Tuesday, August 4, 2015

Mac DeMarco - Another One Review

For someone who everyone calls a goofball Mac DeMarco makes some pretty gloomy music. It’s an aggravating contradiction in that, where the lyrics show of despondent romances, failed encounters and improper care, the tunes shine through a cloudless sky as one relaxes on a sun-soaked beach. His 2014 release Salad Days was just as concerned with his quickly-advancing age as it was with the true love passing through his life. What caused the album to slack though was its instrumentation, guided by DeMarco’s acoustic guitar, where even simple inclusions of background vocals or basic synths piqued up ears in spots where they’d typically be commonplace. The variation made 90’s Ska sound diverse. His quick successor, Another One, is just that, another release aimed at replicating a sound he’s too content with expanding. In many facets, it’s worse. The lyrics, now entirely focused on a connective relationship, do away with DeMarco’s uneasiness over his life and aim to take on that lovable loser persona he declares as his own, making this mini-LP a one-dimensional affair with nothing to extrapolate from.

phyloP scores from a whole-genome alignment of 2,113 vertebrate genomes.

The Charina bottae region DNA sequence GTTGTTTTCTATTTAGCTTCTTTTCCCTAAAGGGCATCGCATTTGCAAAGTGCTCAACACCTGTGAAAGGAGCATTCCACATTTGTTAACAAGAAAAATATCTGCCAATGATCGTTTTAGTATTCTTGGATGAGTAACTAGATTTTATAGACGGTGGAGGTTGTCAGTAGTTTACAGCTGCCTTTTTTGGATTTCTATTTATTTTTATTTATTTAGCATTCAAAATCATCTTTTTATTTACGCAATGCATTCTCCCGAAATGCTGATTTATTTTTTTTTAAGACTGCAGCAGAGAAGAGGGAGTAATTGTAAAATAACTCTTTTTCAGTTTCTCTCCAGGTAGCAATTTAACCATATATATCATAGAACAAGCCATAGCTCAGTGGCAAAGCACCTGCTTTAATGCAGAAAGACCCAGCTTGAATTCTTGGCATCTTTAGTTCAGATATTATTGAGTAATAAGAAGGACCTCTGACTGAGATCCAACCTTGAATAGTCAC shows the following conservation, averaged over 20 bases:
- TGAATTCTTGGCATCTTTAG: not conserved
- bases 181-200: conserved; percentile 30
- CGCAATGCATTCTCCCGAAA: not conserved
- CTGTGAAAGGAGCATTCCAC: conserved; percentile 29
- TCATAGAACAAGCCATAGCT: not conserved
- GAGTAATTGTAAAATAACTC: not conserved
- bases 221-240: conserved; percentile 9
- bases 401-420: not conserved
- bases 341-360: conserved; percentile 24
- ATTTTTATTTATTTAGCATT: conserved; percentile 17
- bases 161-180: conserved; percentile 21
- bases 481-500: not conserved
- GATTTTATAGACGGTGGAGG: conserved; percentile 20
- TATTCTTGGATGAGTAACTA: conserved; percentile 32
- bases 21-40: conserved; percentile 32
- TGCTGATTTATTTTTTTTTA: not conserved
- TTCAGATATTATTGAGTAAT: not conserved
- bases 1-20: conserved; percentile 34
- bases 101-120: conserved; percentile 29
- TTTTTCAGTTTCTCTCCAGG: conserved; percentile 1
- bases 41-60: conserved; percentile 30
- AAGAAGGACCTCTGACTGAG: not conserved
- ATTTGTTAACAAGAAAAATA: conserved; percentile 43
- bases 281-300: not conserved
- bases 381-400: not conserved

One could make a fair argument though that that’s DeMarco’s point. While the lyrics don’t match the sound, his laid back, care-free grooves prime themselves for an abaft setting, a cheesy summer flick with a campfire montage being an easy one to discern. If it takes the lack of attention to make DeMarco’s music enjoyable, critical appreciation of it is lost. Another One suffers a fate destined to occur. Released just over a year from his noted Salad Days, in coercion with Some Other Ones, a free 9-track instrumental piece released in July, Another One reflects DeMarco’s world where mediocrity thrives. Songs are haphazardly thrown together without the thought of prior scrutiny, the lyrics are regurgitated melodramas that offer no unique viewpoint, and the instrumentation is whatever DeMarco finds lying around his apartment. What's quite indicative of the albums stale nature is the fact that Some Other Ones, slapped together in four days, is the better work, and not because of DeMarco’s lack of vocals, but because of the expression his absent voice lend to the production, which is more vibrant, varied, and offbeat. It reflects poorly on DeMarco when he can’t translate that deviating palate with his lyrical prose.